In FIG. 6, the process steps are shown by a series of blocks representing steps of the process and are indicated by reference numerals with the prefix "S". The alignment CGH 700 is releasably mounted to the mount plate as indicated by block S790. A conventional interferometer produces a spherical test beam which may be diffracted back along its path by the alignment reflection CGH S800. To determine the specific position of the mount with respect to a surface, the mount is secured to the surface in an approximately correct position as the next step S810. Then, the spherical test beam is diffracted back along its path by the alignment CGH S820, producing null interference fringes. Next, as indicated at block S830 the screws are adjusted to remove tilt and focus fringes of the resulting diffraction of the spherical test beam. In such case the test beam will be diffracted back onto itself producing null interference fringes. The alignment CGH is removed from the mount plate as indicated at S840 and replaced with the custom CGH null compensator as shown by block S850. The spherical test beam from the interferometer is thus diffracted to produce an aspheric wavefront light beam for standard testing of aspherical optical components as represented by block S860. Upon being returned by the test optic, the aspheric test beam is again diffracted by the CGH null compensator to product a spherical test beam as required by the interferometer.
After an alignment CGH is installed, the mounting plate can be quickly and precisely aligned with respect to a spherical test beam by the method most familiar to interferometer users: adjusting the screws to null a fringe pattern. Because the CGH null compensator and the alignment CGH are prealigned in a kinematically mounted frame, the alignment is readily transferred to a custom CGH null compensator.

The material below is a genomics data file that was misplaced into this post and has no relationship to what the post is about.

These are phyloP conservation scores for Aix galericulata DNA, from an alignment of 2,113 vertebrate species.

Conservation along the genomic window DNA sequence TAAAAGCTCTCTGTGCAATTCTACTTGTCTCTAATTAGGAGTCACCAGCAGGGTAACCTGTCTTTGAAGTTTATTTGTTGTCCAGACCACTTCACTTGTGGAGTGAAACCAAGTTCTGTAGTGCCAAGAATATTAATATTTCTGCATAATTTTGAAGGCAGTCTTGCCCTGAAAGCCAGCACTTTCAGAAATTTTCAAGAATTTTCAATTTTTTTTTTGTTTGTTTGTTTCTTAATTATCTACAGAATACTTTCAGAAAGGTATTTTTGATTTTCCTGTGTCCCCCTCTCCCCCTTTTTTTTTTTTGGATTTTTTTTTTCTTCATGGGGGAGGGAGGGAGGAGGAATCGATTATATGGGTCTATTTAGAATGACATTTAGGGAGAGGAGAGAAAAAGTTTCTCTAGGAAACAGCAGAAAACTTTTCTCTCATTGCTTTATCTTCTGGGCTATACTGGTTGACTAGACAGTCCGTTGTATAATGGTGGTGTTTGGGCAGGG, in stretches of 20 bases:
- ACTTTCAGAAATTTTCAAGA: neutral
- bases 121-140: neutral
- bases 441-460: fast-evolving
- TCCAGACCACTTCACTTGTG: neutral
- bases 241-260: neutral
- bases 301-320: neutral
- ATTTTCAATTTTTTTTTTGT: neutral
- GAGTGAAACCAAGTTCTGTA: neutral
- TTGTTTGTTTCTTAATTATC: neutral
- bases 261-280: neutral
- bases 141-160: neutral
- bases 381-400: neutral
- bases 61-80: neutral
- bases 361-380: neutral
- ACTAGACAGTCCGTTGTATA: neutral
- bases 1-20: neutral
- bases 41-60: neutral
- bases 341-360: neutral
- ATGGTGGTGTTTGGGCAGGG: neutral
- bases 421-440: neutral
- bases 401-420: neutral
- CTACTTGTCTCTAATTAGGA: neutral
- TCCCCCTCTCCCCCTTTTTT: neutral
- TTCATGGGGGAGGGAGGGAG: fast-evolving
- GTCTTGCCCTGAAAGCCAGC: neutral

Also, because the custom CGH null compensator is located in a spherical test beam external to the interferometer, its optical design can be easily understood and verified by the user. No detailed knowledge of the interferometer optics or modification of the interferometer hardware is required. Consistency of CGH prealignment and transmitted wavefront distortion of the CGH substrate are verifiable by the user with reasonable effort and no special equipment.
Although the present invention has been described with reference to preferred embodiments, workers skilled in the art will recognize that changes may be made in form and detail without departing from the spirit and scope of the invention.
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|U.S. Classification||356/458, 359/819, 356/513, 356/508, 359/827, 359/818|
|Cooperative Classification||G01M11/04, G03H2001/0072|
|Dec 27, 1999||FPAY||Fee payment|
Year of fee payment: 4
|Dec 26, 2003||FPAY||Fee payment|
Year of fee payment: 8
|Jul 31, 2007||FPAY||Fee payment|
Year of fee payment: 12